If you had the chance, would you sell your privacy or disappear from the grid?

With a promise to get money for their data, 80,000 users have signed up for a TIKI app. Its founder, long-time scientist Mike Audi, is committed to taking them off the grid completely or making companies pay users for their data.

Brittany Kaiser, Cambridge Analytica whistleblower, believes that our data is the most valuable asset, worth even more than gas and oil, and therefore, we should get paid for it.

“It has been very difficult for us to ensure that we have our human right to privacy. What is the easiest law to enforce? It is property law. Around the world, if you own something like your property, you have a lot of rights over what happens to it. We are to own our data just like we own any other important asset, like our car or our house,” Kaiser once said.

Mike Audi carries a similar idea. He believes that our data is being used against us as users, and we are being manipulated, exploited, and taken advantage of.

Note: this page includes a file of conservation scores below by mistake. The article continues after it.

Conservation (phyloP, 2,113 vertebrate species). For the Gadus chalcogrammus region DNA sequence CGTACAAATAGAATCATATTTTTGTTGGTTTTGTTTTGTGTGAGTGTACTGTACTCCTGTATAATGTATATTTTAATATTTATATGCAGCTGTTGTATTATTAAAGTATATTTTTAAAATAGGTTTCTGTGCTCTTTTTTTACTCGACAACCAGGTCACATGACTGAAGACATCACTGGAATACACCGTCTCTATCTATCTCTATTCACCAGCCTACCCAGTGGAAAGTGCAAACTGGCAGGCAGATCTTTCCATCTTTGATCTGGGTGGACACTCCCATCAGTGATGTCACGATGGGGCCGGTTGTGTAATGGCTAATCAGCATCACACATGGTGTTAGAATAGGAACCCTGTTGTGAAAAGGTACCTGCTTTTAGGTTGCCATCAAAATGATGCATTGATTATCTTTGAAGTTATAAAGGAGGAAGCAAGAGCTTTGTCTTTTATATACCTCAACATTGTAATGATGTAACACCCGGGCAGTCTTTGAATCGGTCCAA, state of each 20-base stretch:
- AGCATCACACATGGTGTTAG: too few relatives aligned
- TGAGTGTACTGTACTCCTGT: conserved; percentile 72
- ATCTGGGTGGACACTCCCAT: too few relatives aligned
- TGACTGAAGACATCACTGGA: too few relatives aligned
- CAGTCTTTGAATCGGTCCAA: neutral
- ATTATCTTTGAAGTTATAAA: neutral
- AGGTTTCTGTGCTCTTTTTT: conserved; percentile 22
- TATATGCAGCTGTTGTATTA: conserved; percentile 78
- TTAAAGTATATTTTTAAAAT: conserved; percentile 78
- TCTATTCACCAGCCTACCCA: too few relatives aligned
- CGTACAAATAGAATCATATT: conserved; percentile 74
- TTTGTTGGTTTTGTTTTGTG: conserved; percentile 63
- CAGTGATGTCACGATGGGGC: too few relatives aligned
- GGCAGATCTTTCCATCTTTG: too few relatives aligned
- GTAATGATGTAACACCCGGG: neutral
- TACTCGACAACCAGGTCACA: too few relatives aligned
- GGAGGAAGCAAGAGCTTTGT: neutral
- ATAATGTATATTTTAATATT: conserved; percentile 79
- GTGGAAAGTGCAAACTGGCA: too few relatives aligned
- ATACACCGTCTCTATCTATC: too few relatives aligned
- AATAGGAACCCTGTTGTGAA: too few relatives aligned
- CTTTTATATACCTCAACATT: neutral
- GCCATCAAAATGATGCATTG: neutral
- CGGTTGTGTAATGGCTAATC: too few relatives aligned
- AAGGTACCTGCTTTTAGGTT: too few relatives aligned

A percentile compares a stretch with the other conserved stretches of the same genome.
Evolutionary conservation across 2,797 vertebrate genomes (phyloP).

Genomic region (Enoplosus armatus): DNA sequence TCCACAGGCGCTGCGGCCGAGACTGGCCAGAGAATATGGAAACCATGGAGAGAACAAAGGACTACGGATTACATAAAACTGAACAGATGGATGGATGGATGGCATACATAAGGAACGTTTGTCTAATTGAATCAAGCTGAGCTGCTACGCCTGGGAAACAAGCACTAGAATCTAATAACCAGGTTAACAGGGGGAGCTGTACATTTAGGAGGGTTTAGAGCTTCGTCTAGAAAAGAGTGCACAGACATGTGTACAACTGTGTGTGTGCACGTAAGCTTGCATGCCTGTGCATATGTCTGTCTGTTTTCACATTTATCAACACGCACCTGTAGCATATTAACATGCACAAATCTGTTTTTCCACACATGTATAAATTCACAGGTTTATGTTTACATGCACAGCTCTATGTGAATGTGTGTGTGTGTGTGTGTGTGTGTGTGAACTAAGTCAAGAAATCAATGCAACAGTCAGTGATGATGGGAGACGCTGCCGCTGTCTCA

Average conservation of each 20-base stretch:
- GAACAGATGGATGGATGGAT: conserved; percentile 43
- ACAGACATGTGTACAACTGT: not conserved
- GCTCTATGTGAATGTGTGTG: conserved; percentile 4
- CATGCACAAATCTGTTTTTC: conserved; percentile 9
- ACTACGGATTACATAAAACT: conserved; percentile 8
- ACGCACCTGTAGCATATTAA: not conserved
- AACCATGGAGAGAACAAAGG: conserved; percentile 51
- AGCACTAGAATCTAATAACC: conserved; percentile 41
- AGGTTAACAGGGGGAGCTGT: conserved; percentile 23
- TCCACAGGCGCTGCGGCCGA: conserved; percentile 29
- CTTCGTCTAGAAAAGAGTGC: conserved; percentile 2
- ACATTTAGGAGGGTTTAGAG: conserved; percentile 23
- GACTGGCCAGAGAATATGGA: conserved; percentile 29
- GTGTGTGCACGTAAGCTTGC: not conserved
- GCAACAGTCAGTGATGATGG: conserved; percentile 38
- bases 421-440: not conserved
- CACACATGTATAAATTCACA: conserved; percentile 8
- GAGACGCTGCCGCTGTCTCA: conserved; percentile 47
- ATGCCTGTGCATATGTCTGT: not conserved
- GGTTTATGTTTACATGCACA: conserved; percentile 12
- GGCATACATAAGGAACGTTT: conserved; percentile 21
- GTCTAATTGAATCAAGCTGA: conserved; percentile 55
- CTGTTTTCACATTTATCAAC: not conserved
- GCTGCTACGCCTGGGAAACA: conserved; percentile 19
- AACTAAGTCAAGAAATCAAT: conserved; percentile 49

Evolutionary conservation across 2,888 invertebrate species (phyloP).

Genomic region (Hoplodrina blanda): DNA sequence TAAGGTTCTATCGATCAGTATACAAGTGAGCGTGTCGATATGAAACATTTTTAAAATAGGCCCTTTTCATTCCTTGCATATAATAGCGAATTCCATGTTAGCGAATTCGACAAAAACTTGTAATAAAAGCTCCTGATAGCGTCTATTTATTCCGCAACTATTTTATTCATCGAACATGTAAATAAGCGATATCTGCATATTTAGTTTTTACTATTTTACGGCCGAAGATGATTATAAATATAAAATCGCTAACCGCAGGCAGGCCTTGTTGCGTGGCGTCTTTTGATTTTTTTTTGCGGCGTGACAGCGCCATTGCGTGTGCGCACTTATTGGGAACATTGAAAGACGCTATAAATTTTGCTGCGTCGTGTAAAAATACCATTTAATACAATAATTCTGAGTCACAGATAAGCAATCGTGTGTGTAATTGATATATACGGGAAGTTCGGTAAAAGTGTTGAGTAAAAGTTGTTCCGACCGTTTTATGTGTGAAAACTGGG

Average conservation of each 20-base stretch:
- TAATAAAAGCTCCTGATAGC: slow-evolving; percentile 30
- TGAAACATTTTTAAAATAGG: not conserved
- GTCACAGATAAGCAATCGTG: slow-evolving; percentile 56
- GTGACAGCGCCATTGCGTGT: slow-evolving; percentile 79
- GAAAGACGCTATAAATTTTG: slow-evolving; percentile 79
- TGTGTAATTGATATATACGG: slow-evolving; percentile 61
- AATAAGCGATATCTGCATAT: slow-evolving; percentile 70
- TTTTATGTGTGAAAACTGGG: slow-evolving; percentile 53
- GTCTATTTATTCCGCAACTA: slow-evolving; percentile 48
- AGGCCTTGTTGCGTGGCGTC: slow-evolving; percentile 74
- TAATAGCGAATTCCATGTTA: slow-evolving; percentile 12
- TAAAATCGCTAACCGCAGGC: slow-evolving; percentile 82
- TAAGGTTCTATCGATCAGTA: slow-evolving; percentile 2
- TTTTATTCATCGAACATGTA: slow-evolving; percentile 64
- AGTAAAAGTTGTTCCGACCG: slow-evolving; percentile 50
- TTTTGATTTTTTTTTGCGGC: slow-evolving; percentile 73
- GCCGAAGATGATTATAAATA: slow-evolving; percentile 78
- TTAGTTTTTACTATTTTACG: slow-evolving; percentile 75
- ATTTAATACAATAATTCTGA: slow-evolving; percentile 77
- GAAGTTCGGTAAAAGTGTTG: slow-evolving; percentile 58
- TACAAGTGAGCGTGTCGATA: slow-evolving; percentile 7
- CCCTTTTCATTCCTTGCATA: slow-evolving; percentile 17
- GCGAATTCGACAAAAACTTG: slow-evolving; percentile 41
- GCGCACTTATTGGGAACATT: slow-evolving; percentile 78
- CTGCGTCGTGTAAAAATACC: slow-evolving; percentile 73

“We see companies use our data to make money selling ads, and they may sell it to the business that we don't want to have our data, or they may improperly store it and then get hacked and leak all of our credit card data. There is misuse, mistrust, abuse, both implicit and explicit,” he told CyberNews.

Audi believes all of the problems originate from the fact that we, as users, have no say in what happens to our data.

“We just do not. We use the internet, companies start taking our data, and they decide what they want to do with it. Never does a user get a say, saying, hey, I do not want you to do this with it, or I am ok with you doing this. I truly believe that is what is broken with the internet,” he said.